Tuesday, January 29, 2008

Reading Fantasy for Pleasure

The Daily Telegraph printed an excellent essay a few years ago entitled "Tolkien Was not a Writer." As a huge fan of Tolkien's work, I was initially a bit put off by the title, but on closer inspection, I found it hard to disagree. As a kid, I found The Hobbit and Lord of the Rings difficult to read, though I soon realized the great payoff as the stories began to take on a new life in my imagination. Tolkien may not have been the world's greatest, but the power of his storytelling was (and is) incredibly compelling.

I think this is the case with a lot of great fantasy writers. Reading George MacDonald's Phantastes or William Morris' The Well at the World's End is tranporting--whether or not either of these stories would have had a shot at garnering a literature prize. These works have a deeply enjoyable, mythic quality that transcends most forms of literary criticism--something C.S. Lewis really appreciated about them.

In his essay "Toward a Rhetoric of Nineteenth-Century Fantasy Criticism," Bruce Edwards discusses C.S. Lewis' treatment of the writings of George MacDonald and William Morris. While Lewis recognized these authors' shortcomings (he once said "if we define literature as an art whose medium is words, then certainly MacDonald has no place in its first rank--perhaps not even in its second") he enjoyed reading their work, and sought to have it recognized for its contribution to the mythic tradition. Edwards argues that, unlike many critics, who attempt to "reclaim" literary works by forcing them into popular critical categories (Lewis hotly contested Freudian analysis of George MacDonald's writing), Lewis sought to "rehabilitate" the writings of Morris, MacDonald and others by appreciating their unique qualities (70).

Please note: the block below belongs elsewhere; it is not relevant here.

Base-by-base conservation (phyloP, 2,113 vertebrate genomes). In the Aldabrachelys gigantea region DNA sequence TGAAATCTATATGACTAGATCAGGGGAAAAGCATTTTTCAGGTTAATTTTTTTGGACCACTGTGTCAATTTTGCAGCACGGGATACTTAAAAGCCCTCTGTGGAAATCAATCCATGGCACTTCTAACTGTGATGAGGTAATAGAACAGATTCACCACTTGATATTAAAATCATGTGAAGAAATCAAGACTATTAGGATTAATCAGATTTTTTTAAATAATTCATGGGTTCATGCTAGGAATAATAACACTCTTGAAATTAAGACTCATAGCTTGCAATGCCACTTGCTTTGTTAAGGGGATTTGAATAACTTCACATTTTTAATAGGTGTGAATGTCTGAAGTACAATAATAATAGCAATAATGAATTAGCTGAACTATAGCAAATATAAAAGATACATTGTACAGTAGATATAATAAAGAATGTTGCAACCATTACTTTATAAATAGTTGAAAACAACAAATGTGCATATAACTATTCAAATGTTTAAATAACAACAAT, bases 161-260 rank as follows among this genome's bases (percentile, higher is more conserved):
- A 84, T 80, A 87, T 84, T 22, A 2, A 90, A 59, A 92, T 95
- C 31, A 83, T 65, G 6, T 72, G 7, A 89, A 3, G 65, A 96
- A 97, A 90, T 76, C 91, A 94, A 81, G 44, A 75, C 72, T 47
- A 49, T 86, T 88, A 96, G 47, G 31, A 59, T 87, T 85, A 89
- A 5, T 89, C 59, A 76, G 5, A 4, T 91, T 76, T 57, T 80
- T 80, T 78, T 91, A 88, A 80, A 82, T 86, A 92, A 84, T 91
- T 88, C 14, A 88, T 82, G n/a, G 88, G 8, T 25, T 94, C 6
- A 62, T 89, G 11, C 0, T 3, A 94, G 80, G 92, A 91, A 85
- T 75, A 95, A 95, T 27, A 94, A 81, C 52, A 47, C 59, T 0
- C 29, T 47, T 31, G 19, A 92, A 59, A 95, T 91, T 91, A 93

Image from Kelmscott edition of The Well at Worlds courtesy of University of Glasgow

By the way, you can purchase a gorgeous edition of George MacDonald's Phantastes through Amazon.com illustrated by Arthur Hughes, the Pre-Raphaelite painter (he and George MacDonald were close friends).


Sidhe said...

It's wonderful to hear that other people have the same opinion of Tolkien as I have. As a world-builder, and as an imaginative mind, he is unparalleled, but as an actual writer, I've found him to be unimpressive.

Love your blog, by the way. I stop by daily to see your new posts. I may start one of my own about the Pre-Raphaelites/Arts & Crafts.

Anonymous said...

I've enjoyed your posts on Morris, but I do have to point out to you that in this and the Morris/C. S. Lewis post both, you continually misspell Tolkien's name. IE, not EI.
Best wishes.

Margaret said...

Whoops! I must have been a little out of it. Thanks for pointing that out.

Michel said...

I love the romantic and mystical side of the work of Morris and E.Burne-Jones. Where I can see all the engravings of the Kelmscott Press?. I am going to tattoo an entire sleeve in my arm and it finds it hard to me to decide. Some suggestion?. There is some works of the Kelmscott about Milton or Blake?.
Great blog. Sorry for my english and thanks.